Owners of the Riverfront Towers apartments in Detroit are poised to cash in on a recent real estate trend and convert at least two of its three skyscrapers to condos.
The towers, located just west of Joe Louis Arena, might go condo early next year. Philanthropist Max Fisher and disgraced businessman A. Alfred Taubman own the property, which has been home to such luminaries as Rosa Parks and the late Coleman A. Young.
Key to the plan is a request to have the Detroit City Council designate the property a Neighborhood Enterprise Zone. Rehabilitated properties with such a designation get the taxable value of the parcel frozen for 12 years. In other words, the appraised value of the property prior to any improvements will stick for a decade and a deuce.
The trade-off for the city is that condo owners provide a more stable tax base than renters, who tend to move more often. For condo buyers, the frozen taxes, in combination with current low mortgage rates, can make ownership financially attractive.
“The Neighborhood Enterprise Zone tax abatement makes it more affordable for individual ownership,” says Roz Gietzen, assistant vice president of National City Mortgage Services. “If a developer converts to condo and gets the abatement, that coupled with the mortgage programs [available], makes it as affordable as paying rent.”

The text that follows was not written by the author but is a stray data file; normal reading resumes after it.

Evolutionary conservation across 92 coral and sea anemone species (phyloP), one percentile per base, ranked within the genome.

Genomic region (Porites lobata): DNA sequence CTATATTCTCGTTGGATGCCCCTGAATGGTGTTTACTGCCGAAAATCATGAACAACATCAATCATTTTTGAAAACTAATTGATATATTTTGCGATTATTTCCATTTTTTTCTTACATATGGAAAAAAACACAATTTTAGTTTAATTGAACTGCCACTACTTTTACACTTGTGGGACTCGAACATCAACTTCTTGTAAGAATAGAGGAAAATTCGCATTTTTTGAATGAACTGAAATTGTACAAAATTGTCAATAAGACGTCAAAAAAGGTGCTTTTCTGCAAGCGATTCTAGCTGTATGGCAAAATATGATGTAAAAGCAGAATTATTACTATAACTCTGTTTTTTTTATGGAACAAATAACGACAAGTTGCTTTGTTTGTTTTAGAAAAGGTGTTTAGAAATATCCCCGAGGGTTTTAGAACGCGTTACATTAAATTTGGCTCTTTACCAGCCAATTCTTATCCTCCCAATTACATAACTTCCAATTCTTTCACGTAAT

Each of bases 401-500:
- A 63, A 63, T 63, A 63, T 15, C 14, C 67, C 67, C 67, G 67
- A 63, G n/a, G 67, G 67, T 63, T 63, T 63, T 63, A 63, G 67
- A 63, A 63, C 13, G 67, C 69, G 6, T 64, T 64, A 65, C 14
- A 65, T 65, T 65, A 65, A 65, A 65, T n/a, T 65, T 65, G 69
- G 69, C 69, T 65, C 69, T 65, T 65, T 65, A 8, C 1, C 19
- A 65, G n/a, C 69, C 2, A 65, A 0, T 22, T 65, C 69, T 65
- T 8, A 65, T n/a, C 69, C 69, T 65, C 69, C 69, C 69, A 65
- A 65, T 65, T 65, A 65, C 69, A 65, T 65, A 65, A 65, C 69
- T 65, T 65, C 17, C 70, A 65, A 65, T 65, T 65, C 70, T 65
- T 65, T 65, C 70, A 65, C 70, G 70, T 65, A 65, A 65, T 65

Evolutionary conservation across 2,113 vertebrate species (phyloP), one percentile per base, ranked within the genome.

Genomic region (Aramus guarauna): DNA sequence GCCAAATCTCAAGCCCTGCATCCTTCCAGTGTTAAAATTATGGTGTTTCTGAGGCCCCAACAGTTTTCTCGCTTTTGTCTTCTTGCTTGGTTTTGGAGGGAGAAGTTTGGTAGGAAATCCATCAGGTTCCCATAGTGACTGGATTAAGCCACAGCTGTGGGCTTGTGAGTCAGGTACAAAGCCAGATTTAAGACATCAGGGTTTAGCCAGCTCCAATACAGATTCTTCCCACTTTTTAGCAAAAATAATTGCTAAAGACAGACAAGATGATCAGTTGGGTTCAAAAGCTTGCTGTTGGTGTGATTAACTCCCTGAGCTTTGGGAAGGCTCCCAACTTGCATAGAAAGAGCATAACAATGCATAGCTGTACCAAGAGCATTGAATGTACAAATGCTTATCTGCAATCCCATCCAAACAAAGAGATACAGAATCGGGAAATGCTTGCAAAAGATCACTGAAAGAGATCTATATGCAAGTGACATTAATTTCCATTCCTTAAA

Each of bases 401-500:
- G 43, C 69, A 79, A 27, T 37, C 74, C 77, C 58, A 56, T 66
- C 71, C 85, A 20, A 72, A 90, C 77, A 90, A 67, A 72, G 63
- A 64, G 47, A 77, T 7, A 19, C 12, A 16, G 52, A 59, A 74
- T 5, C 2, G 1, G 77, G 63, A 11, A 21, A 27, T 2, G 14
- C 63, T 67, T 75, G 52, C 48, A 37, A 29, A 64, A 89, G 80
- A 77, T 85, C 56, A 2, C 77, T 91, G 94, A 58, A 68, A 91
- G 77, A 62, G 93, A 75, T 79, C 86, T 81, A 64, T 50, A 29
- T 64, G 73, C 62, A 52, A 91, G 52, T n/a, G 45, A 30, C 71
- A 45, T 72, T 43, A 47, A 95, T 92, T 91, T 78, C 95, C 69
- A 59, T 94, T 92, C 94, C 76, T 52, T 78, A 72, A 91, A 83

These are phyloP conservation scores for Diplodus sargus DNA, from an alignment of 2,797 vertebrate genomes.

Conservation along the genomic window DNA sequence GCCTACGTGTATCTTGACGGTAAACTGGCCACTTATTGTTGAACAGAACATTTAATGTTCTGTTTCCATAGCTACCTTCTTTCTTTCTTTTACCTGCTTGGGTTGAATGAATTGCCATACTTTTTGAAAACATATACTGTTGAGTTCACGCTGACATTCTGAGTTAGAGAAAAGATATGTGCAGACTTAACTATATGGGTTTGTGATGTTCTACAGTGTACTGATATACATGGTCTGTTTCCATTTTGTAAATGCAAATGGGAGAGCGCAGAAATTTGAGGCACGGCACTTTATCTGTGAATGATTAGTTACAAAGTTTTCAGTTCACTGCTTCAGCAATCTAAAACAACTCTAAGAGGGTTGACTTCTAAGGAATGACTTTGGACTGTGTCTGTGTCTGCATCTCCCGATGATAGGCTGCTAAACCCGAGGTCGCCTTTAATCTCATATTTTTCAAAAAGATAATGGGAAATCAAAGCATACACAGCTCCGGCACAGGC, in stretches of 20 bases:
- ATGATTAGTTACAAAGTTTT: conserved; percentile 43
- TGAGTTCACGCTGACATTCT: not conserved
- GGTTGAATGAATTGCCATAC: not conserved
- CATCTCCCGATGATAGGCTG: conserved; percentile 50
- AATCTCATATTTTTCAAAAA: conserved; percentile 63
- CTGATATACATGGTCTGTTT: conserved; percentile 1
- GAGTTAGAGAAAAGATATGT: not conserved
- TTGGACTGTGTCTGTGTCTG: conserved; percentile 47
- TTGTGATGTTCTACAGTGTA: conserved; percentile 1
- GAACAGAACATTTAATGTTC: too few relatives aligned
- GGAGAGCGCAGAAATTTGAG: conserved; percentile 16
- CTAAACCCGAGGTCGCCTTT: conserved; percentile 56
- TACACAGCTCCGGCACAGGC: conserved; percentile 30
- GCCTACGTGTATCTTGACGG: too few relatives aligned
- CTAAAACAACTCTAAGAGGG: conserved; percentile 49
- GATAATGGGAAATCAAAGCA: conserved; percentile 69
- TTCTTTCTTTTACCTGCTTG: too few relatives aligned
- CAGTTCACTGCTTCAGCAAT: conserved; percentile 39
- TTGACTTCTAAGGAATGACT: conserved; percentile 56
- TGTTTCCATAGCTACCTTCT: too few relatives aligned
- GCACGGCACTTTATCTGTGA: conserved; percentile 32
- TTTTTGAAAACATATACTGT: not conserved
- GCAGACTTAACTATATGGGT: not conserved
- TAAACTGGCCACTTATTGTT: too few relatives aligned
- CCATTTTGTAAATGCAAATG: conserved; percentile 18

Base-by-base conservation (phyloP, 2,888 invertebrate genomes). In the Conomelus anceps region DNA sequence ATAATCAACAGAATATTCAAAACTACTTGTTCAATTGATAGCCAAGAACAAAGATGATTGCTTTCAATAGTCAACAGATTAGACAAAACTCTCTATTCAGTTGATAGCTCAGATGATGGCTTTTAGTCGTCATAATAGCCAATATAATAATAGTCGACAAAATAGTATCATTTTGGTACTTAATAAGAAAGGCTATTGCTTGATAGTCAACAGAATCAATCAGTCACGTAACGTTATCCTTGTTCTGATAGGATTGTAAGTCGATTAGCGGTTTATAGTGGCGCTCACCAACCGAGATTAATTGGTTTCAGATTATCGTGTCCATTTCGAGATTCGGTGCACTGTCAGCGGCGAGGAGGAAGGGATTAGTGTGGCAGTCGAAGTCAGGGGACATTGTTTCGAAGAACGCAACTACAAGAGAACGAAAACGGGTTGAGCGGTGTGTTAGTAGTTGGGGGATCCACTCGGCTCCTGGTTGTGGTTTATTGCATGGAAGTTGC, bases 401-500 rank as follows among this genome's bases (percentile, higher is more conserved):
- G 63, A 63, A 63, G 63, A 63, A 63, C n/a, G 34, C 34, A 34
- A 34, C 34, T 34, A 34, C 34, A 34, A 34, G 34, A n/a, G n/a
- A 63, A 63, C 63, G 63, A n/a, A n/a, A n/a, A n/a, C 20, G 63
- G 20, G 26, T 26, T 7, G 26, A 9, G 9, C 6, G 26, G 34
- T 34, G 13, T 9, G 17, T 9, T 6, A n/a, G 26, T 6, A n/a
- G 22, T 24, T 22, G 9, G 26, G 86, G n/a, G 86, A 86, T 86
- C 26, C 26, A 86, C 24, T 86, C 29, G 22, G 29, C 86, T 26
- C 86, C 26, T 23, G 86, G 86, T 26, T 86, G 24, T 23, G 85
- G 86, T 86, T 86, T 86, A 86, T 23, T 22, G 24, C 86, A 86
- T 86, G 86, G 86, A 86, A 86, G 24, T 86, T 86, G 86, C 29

Owners of the Towers have the opportunity to cash in quickly while avoiding the hassles that come with maintaining an apartment building.
The council is scheduled to consider the enterprise-zone request Nov. 26.
But attempts to lure renters away have already begun.
The Millender Center recently sent a flier to Riverfront tenants telling them that, if they aren’t interested in buying a condo, there is another option: They can always continue to rent at — where else — the Millender Center!
If it proceeds, turning River-front into condos would follow a trend toward apartment-complex conversion along the Detroit River. Already making the change have been River Park Condominiums on McDougall, and the Rivertown Lofts, which made a partial switch and now offers purchase/lease options. (Rivertown is in an enterprize zone; River Park Place is not.)
“There’s momentum in the rebirth of Detroit that’s clearly gaining steam,” says Peter Cummings, a representative of Ram Development, the Florida company that would convert the Riverfront Towers. “And there’s a new generation of people who are just intrigued by the city. Riverfront apartments would be a first opportunity for a home ownership opportunity in the [immediate] downtown area.”
Cummings says asking prices will range from just under $100,000 to $300,000 for one- to three-bedroom units. We can only guess that the choice for tenants will be to buy or, uh, say bye.Send comments to firstname.lastname@example.org